UP’s police and politicians must stop these recharge operators and stalkers in their tracks | analysis | Hindustan Times
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UP’s police and politicians must stop these recharge operators and stalkers in their tracks

analysis Updated: Feb 16, 2017 07:10 IST
Recharge operators

More than 65,000 women have complained about unwanted callers in calls to the women’s helpline launched by the UP government (Representative Photo)(Shutterstock )

The problem with Uttar Pradesh’s passive-aggressive men is not that they don’t particularly care about the rights of their women, but that they don’t particularly think of them at all. In Snigdha Poonam’s gut-wrenching story today, thousands of mobile recharge operators believe it’s par for the course to behave like mini-me versions of beauty pageant overlords, checking out noses and faces and cheeks and teeth and “wheatish-coloured” skin of their female customers. Selling this information onwards, in this age of greed, desire and penis-envy, is a small step as well as a small price to pay for anonymous sexual gratification.

Let’s call it out for what it is : Uttar Pradesh’s men want the right to anytime voyeurism, as long as it’s limited to them. The woman at the other end of the phone line is irrelevant because her number -- she -- has been “paid” for. Best part, there’s no need to invest in her, her emotions, her intelligence, in her as a real person. She is now mine to do as I want, for as long as I want. To ask for “friendship,” to persist with rude, obnoxious messaging and calling until she gives in. To refuse to take no for an answer.

Actually, it’s the refusal that excites these men with severe inferiority complexes, cutting across caste, creed and religion. These male children have grown up believing they are special, the objects of universal attention. How can a woman refuse this special person? She must be shown who’s in charge.

Read: Stalkers’ delight: Mobile numbers of girls for sale in UP recharge shops; obscene photos, calls follow

I am. I “paid” for you, didn’t I ?

So as journalists fan out across UP, interviewing scores of politicians seeking the votes of these very women who they are complicit in treating like second-class citizens -- the truth is that each of these politicians are totally part of the game mobile recharge operators play every day.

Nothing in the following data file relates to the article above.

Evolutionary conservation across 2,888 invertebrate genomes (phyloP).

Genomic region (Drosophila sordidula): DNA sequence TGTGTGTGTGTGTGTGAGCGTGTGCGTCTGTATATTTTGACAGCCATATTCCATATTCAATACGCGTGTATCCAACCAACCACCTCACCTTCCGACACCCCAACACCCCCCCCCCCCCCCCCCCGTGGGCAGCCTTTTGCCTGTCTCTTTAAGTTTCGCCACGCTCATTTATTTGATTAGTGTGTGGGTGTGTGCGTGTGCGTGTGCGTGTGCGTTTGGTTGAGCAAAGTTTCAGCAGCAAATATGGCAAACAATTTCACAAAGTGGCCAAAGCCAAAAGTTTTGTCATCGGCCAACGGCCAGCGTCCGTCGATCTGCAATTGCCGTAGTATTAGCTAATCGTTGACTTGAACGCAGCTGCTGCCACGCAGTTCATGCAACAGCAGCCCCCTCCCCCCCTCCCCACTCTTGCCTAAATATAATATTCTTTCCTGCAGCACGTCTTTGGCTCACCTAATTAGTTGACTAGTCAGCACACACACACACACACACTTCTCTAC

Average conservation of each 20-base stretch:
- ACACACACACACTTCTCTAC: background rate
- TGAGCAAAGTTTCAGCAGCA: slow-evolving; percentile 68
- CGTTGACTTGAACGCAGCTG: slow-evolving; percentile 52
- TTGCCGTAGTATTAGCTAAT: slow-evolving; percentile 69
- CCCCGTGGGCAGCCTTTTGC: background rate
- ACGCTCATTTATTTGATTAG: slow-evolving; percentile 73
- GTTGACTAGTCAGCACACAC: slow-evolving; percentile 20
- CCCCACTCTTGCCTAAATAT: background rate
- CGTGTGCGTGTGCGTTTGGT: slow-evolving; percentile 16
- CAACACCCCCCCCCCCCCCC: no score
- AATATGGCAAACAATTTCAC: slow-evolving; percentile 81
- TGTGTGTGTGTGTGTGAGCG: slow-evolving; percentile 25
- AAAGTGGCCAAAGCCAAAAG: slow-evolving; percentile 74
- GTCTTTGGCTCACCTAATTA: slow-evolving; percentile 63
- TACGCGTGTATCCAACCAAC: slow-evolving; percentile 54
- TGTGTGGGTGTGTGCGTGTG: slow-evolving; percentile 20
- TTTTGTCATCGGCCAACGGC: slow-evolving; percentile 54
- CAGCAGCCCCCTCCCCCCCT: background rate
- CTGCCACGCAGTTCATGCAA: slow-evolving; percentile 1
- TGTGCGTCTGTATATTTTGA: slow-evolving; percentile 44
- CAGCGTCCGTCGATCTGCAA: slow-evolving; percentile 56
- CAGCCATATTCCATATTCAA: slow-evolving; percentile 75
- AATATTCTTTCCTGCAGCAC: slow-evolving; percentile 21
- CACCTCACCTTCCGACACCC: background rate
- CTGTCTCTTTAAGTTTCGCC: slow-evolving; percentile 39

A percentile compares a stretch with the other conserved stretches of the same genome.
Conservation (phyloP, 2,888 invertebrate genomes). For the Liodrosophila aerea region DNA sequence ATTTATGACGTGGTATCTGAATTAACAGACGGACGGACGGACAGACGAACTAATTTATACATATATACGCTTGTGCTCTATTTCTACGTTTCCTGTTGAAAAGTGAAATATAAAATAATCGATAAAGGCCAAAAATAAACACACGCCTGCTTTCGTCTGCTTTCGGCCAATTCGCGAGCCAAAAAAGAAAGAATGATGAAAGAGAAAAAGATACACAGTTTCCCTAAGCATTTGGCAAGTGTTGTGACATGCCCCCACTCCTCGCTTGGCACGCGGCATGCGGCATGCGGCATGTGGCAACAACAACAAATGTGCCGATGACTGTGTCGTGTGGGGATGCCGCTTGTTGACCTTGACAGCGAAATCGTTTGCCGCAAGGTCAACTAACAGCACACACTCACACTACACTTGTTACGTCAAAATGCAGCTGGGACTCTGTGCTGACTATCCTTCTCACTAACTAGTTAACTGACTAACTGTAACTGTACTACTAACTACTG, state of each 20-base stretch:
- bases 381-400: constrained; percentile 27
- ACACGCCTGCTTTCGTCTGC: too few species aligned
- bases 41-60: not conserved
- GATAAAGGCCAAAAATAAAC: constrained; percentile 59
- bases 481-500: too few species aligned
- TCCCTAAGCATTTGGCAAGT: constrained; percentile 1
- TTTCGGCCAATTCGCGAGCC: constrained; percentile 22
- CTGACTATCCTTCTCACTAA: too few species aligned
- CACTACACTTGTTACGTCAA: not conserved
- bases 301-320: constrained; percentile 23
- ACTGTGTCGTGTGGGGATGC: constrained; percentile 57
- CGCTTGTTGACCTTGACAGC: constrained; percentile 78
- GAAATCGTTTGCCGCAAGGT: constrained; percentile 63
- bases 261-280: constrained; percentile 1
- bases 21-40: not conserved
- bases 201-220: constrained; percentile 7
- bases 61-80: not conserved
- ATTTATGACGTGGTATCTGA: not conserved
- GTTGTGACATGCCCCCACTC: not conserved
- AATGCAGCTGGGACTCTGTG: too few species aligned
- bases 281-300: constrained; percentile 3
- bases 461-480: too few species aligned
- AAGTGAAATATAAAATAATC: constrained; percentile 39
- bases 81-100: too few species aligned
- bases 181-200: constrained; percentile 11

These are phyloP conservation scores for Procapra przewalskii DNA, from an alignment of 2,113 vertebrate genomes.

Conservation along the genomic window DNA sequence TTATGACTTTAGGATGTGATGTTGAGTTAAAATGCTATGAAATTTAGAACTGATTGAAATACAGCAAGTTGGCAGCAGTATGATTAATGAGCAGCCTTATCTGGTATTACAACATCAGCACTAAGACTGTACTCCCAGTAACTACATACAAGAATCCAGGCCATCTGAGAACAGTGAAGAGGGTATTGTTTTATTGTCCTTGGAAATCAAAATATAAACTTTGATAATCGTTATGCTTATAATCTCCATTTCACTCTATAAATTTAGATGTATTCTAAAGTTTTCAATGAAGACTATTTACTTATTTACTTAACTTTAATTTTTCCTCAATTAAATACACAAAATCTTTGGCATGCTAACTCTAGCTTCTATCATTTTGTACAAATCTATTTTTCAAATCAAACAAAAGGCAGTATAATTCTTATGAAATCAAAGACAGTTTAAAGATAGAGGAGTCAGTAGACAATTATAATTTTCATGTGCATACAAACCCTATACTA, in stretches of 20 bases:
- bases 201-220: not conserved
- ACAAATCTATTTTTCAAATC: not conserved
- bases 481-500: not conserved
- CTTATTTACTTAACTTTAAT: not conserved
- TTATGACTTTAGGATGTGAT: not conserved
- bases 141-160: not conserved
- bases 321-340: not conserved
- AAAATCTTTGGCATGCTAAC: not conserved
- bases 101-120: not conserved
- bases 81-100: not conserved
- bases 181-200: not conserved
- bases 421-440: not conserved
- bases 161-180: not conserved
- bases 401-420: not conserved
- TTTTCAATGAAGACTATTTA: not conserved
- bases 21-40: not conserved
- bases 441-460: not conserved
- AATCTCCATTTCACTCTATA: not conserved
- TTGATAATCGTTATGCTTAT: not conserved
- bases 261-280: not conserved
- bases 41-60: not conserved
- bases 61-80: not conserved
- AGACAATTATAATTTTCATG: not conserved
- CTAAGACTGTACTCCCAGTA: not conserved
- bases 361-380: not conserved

Sharp nose + rosebud mouth + fair skin? That will be Rs 500, please, for the phone number who belongs to this woman. Swarthier skin? Ok, let’s settle for Rs 50.

If there’s anything worse than UP’s passive aggressive men pestering disinterested women, it’s passive aggressive phone recharge operators decoding the beauty quotients of their clients and believing they have the right to do so. The woman with the cellphone may believe she’s climbing the ladder to independence, but who gave her the right to think, in the first place?

Snigdha Poonam’s story says more than 65,000 women have complained about unwanted callers. But the solution must go beyond police arrests. If UP wants to start thinking about gender justice, its hundreds of politicians swarming at the polls today must answer why women’s issues are not on top of their agendas.

Read: Patriarchy, khaps make life miserable for women in UP’s wild west

Let us ask the 73 BJP MPs who promised to bring “acche din” in 2014, or BSP leader Behenji Mayawati or Kannauj MP and wife of outgoing chief minister Akhilesh Yadav, Dimple Yadav. Let us ask the duo who swears they will never fall apart, Akhilesh and Rahul Gandhi. Is even one of them remotely interested in the equality of UP’s men and women, before law and the Constitution?

I believe Uttar Pradesh’s politicians are as guilty as its recharge operators violating client information or its severely complexed men who would rather hind behind the anonymity of a phone call and don’t have the courage to face a woman. The political class can do to UP what several of India’s southern states have done, which is to ensure gender justice.

There must be men in UP who believe this is a fundamental right. Perhaps they should join hands with UP’s women and stand up and call for change.

Jyoti Malhotra is a senior journalist.

The views expressed are personal